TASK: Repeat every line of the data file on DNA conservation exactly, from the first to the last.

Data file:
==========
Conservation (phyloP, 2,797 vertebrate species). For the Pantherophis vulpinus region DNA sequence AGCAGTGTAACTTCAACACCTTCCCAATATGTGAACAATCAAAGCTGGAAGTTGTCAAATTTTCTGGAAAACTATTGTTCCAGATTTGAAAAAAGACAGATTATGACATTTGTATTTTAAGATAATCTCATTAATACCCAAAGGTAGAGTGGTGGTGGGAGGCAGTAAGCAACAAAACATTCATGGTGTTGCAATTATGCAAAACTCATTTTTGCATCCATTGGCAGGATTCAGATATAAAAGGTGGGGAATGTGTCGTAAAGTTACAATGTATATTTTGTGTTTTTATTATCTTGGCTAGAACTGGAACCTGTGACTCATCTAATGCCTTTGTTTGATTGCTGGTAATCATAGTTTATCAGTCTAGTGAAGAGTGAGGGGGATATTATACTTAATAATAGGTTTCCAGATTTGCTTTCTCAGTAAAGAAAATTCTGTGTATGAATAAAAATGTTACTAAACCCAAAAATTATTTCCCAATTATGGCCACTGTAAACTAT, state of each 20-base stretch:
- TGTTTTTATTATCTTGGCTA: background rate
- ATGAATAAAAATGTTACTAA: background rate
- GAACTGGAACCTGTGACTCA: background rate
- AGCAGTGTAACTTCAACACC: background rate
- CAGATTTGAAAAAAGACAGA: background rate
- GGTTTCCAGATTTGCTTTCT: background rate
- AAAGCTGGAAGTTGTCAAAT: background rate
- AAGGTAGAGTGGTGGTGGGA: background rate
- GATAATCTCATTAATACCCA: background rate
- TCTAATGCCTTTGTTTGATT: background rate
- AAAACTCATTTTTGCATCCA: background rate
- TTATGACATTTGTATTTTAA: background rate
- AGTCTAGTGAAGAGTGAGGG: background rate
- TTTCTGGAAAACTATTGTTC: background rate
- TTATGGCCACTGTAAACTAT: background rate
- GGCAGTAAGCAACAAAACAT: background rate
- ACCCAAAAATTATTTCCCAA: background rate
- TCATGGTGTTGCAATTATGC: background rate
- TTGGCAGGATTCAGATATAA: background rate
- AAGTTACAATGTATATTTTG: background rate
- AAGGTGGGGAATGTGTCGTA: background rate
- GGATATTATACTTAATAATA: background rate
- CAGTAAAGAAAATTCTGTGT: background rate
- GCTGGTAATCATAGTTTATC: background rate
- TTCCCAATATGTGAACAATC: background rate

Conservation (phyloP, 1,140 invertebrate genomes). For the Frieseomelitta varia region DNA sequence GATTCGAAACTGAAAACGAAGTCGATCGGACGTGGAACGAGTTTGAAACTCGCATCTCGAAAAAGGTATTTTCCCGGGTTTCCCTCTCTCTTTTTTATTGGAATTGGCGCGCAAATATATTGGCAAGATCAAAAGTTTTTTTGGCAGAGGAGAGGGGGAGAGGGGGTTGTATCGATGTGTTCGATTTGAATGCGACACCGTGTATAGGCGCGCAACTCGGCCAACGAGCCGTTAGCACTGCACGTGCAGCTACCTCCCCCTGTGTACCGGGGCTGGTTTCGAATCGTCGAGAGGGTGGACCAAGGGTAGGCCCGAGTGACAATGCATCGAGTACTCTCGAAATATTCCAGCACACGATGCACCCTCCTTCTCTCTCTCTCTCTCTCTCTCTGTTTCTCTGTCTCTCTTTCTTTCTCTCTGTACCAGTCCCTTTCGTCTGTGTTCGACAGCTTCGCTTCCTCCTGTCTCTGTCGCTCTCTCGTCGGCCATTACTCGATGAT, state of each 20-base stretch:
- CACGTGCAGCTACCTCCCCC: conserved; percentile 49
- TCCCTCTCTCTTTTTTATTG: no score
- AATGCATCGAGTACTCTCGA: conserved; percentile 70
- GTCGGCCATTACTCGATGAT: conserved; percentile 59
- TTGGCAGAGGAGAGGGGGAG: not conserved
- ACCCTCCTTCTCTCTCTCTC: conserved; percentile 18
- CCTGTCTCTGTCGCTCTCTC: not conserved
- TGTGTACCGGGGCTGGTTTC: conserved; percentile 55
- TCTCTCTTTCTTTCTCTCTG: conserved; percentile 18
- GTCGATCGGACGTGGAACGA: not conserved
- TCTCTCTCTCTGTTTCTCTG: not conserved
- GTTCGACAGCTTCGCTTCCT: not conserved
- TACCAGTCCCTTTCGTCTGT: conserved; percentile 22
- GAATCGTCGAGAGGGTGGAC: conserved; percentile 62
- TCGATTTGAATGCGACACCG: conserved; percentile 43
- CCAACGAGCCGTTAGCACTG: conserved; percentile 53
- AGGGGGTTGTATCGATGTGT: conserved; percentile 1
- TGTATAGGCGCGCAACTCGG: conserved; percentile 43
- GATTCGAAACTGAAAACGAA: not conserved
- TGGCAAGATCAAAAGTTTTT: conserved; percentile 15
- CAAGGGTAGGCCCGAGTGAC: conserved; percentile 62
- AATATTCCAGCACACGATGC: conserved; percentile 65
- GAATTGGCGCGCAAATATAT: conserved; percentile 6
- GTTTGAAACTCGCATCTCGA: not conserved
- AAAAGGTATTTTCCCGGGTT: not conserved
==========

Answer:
Conservation (phyloP, 2,797 vertebrate species). For the Pantherophis vulpinus region DNA sequence AGCAGTGTAACTTCAACACCTTCCCAATATGTGAACAATCAAAGCTGGAAGTTGTCAAATTTTCTGGAAAACTATTGTTCCAGATTTGAAAAAAGACAGATTATGACATTTGTATTTTAAGATAATCTCATTAATACCCAAAGGTAGAGTGGTGGTGGGAGGCAGTAAGCAACAAAACATTCATGGTGTTGCAATTATGCAAAACTCATTTTTGCATCCATTGGCAGGATTCAGATATAAAAGGTGGGGAATGTGTCGTAAAGTTACAATGTATATTTTGTGTTTTTATTATCTTGGCTAGAACTGGAACCTGTGACTCATCTAATGCCTTTGTTTGATTGCTGGTAATCATAGTTTATCAGTCTAGTGAAGAGTGAGGGGGATATTATACTTAATAATAGGTTTCCAGATTTGCTTTCTCAGTAAAGAAAATTCTGTGTATGAATAAAAATGTTACTAAACCCAAAAATTATTTCCCAATTATGGCCACTGTAAACTAT, state of each 20-base stretch:
- TGTTTTTATTATCTTGGCTA: background rate
- ATGAATAAAAATGTTACTAA: background rate
- GAACTGGAACCTGTGACTCA: background rate
- AGCAGTGTAACTTCAACACC: background rate
- CAGATTTGAAAAAAGACAGA: background rate
- GGTTTCCAGATTTGCTTTCT: background rate
- AAAGCTGGAAGTTGTCAAAT: background rate
- AAGGTAGAGTGGTGGTGGGA: background rate
- GATAATCTCATTAATACCCA: background rate
- TCTAATGCCTTTGTTTGATT: background rate
- AAAACTCATTTTTGCATCCA: background rate
- TTATGACATTTGTATTTTAA: background rate
- AGTCTAGTGAAGAGTGAGGG: background rate
- TTTCTGGAAAACTATTGTTC: background rate
- TTATGGCCACTGTAAACTAT: background rate
- GGCAGTAAGCAACAAAACAT: background rate
- ACCCAAAAATTATTTCCCAA: background rate
- TCATGGTGTTGCAATTATGC: background rate
- TTGGCAGGATTCAGATATAA: background rate
- AAGTTACAATGTATATTTTG: background rate
- AAGGTGGGGAATGTGTCGTA: background rate
- GGATATTATACTTAATAATA: background rate
- CAGTAAAGAAAATTCTGTGT: background rate
- GCTGGTAATCATAGTTTATC: background rate
- TTCCCAATATGTGAACAATC: background rate

Conservation (phyloP, 1,140 invertebrate genomes). For the Frieseomelitta varia region DNA sequence GATTCGAAACTGAAAACGAAGTCGATCGGACGTGGAACGAGTTTGAAACTCGCATCTCGAAAAAGGTATTTTCCCGGGTTTCCCTCTCTCTTTTTTATTGGAATTGGCGCGCAAATATATTGGCAAGATCAAAAGTTTTTTTGGCAGAGGAGAGGGGGAGAGGGGGTTGTATCGATGTGTTCGATTTGAATGCGACACCGTGTATAGGCGCGCAACTCGGCCAACGAGCCGTTAGCACTGCACGTGCAGCTACCTCCCCCTGTGTACCGGGGCTGGTTTCGAATCGTCGAGAGGGTGGACCAAGGGTAGGCCCGAGTGACAATGCATCGAGTACTCTCGAAATATTCCAGCACACGATGCACCCTCCTTCTCTCTCTCTCTCTCTCTCTCTGTTTCTCTGTCTCTCTTTCTTTCTCTCTGTACCAGTCCCTTTCGTCTGTGTTCGACAGCTTCGCTTCCTCCTGTCTCTGTCGCTCTCTCGTCGGCCATTACTCGATGAT, state of each 20-base stretch:
- CACGTGCAGCTACCTCCCCC: conserved; percentile 49
- TCCCTCTCTCTTTTTTATTG: no score
- AATGCATCGAGTACTCTCGA: conserved; percentile 70
- GTCGGCCATTACTCGATGAT: conserved; percentile 59
- TTGGCAGAGGAGAGGGGGAG: not conserved
- ACCCTCCTTCTCTCTCTCTC: conserved; percentile 18
- CCTGTCTCTGTCGCTCTCTC: not conserved
- TGTGTACCGGGGCTGGTTTC: conserved; percentile 55
- TCTCTCTTTCTTTCTCTCTG: conserved; percentile 18
- GTCGATCGGACGTGGAACGA: not conserved
- TCTCTCTCTCTGTTTCTCTG: not conserved
- GTTCGACAGCTTCGCTTCCT: not conserved
- TACCAGTCCCTTTCGTCTGT: conserved; percentile 22
- GAATCGTCGAGAGGGTGGAC: conserved; percentile 62
- TCGATTTGAATGCGACACCG: conserved; percentile 43
- CCAACGAGCCGTTAGCACTG: conserved; percentile 53
- AGGGGGTTGTATCGATGTGT: conserved; percentile 1
- TGTATAGGCGCGCAACTCGG: conserved; percentile 43
- GATTCGAAACTGAAAACGAA: not conserved
- TGGCAAGATCAAAAGTTTTT: conserved; percentile 15
- CAAGGGTAGGCCCGAGTGAC: conserved; percentile 62
- AATATTCCAGCACACGATGC: conserved; percentile 65
- GAATTGGCGCGCAAATATAT: conserved; percentile 6
- GTTTGAAACTCGCATCTCGA: not conserved
- AAAAGGTATTTTCCCGGGTT: not conserved